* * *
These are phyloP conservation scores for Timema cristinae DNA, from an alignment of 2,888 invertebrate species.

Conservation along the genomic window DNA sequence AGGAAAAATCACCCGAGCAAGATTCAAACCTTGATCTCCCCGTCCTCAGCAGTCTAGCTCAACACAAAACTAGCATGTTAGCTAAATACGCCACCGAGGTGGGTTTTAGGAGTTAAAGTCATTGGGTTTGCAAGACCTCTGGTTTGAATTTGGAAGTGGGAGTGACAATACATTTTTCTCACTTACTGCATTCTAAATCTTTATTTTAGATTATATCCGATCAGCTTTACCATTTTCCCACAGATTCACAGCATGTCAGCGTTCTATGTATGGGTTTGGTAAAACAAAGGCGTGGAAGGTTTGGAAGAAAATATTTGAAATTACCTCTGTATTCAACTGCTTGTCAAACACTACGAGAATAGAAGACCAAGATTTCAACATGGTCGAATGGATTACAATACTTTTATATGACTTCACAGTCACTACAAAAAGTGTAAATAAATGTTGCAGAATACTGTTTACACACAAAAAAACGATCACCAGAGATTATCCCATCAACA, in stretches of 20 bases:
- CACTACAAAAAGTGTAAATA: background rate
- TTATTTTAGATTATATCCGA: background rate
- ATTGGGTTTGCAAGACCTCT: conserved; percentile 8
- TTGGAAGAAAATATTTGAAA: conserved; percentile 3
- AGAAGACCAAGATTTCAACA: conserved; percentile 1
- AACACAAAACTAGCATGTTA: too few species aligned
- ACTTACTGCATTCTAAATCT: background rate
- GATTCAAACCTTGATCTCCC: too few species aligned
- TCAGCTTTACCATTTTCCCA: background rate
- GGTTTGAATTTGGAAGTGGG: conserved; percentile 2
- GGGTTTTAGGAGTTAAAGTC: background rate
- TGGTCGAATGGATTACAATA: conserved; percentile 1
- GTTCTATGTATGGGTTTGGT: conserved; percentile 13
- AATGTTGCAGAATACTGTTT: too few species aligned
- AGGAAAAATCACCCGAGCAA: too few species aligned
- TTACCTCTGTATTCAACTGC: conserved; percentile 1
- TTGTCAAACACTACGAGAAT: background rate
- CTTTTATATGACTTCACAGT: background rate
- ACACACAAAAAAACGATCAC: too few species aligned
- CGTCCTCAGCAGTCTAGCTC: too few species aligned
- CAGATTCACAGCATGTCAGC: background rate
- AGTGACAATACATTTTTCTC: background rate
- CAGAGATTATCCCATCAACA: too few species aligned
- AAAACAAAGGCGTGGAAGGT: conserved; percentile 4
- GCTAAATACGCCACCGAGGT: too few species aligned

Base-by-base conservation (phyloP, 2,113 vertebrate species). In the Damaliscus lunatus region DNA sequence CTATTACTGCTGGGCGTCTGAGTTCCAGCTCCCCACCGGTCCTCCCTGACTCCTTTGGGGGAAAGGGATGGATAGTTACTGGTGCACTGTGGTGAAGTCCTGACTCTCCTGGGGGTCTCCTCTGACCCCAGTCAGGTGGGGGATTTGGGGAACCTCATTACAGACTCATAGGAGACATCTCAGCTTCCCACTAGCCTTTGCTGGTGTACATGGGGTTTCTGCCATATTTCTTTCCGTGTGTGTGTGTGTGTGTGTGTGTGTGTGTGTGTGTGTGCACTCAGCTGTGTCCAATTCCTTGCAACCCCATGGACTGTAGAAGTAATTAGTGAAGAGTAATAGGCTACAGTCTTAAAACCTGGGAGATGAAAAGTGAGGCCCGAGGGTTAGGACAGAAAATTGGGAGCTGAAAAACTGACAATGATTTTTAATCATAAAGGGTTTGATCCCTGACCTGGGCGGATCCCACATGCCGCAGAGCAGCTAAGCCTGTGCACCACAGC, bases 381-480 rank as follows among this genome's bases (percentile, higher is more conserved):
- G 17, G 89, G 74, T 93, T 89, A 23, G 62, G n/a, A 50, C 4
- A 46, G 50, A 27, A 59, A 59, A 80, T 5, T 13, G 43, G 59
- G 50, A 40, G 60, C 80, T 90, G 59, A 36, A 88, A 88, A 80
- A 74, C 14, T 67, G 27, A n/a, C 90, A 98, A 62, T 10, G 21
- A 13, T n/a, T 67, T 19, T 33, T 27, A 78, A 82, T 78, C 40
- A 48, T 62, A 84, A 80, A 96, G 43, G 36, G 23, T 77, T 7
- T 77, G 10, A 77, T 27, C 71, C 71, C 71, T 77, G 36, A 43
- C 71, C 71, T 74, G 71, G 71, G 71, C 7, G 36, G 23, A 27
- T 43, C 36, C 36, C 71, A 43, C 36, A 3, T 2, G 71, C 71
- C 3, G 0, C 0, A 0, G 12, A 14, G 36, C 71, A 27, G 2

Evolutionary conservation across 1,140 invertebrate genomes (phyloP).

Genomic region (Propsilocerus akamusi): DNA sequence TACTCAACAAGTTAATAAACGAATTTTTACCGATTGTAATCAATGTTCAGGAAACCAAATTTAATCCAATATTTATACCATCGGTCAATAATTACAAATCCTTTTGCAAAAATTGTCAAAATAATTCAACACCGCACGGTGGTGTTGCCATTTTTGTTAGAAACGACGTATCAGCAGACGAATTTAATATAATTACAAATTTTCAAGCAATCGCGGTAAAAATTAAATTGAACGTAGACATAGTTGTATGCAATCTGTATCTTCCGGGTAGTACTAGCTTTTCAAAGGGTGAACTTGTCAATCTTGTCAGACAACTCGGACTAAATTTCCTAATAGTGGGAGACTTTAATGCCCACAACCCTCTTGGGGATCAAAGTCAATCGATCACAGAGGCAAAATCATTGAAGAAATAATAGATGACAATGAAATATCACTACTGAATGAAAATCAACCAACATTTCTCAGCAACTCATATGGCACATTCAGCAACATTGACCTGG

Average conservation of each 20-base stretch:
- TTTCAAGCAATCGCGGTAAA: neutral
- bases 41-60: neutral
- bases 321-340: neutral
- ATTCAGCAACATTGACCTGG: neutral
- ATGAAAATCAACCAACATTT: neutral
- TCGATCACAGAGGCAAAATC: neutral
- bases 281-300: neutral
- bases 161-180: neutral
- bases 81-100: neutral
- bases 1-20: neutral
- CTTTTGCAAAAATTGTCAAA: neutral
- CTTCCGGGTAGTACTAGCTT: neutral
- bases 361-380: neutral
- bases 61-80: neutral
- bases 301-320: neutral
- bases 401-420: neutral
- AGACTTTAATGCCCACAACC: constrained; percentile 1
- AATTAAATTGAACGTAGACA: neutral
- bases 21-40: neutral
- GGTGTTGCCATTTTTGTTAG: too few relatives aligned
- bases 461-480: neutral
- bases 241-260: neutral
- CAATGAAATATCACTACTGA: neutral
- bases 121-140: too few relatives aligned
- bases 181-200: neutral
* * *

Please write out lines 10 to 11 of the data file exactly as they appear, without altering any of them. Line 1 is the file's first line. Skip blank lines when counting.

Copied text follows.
- GATTCAAACCTTGATCTCCC: too few species aligned
- TCAGCTTTACCATTTTCCCA: background rate